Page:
Last updated: 15 March 2004

Date: 3/12/04, 12:35
From: Dave Wallace (
The field of view may be calculated if you know
(1) the focal length of the eyepiece in question,
(2) the apparent field of view of the eyepiece in question, and
(3) either the focal length of the telescope or the magnification
provided by the eyepiece and telescope.

For Meade eyepieces, you have data for items (1) and (2) -- see their
product descriptions.  Example: the 26 mm Series 4000 eyepiece has a
focal length of 26 mm and an apparent field of view of 52 degrees.

If you don't have the magnification OR the focal length but have the
aperture and focal ratio, you can obtain the focal length (and the
magnification) from that.

Here are the formulae:

V = Ve / m.     (V is field of view; Ve is apparent FOV of eyepiece; m is
m = F / Fe.     (m is magnification; F is focal length of telescope; Fe is focal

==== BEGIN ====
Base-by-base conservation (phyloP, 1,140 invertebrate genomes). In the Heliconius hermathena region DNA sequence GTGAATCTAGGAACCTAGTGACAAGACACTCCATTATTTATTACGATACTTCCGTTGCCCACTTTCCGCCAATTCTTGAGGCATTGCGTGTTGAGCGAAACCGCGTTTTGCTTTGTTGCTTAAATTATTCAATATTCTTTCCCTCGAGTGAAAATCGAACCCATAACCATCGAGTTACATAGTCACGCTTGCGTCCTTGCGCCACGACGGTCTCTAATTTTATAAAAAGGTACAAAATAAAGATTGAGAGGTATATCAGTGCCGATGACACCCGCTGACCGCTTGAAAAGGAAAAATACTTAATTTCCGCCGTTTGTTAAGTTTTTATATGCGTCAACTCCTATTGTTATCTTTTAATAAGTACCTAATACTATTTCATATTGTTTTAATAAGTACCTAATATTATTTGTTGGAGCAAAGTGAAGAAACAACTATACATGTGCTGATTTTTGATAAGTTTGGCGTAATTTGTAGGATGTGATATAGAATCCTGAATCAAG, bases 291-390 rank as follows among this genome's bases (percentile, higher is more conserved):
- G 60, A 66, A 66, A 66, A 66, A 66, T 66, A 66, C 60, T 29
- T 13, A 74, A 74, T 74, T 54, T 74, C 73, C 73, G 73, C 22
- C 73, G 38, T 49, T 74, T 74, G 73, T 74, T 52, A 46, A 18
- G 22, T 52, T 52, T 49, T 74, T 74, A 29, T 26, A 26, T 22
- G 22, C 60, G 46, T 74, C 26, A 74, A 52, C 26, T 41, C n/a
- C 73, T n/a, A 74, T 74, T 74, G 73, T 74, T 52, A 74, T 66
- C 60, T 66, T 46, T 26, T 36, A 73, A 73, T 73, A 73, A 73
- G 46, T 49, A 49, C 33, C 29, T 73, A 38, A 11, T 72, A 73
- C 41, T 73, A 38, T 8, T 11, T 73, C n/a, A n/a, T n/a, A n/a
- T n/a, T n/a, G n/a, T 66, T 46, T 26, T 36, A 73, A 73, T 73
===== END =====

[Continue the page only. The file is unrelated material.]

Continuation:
length of eyepiece)
F = A * R.          (A is aperture; R is focal ratio)

So, depending on what you know, use either

V = Ve / m


V = Ve * Fe / F


V = Ve * Fe / (A * R)

Alternatively, measure the time it takes in minutes for a star at
the celestial equator (DEC = 0) to go completely through the field of
view when the telescope is not tracking.  Call this T.  Your field of
view is then:

V = 4 * T           (V is in degrees and T is in minutes.)

For more than you *ever* wanted to know about this, I have a freeware
program available to calculate all this stuff.  It's at (requires
Windows operating system, unless you want to port from the source code)

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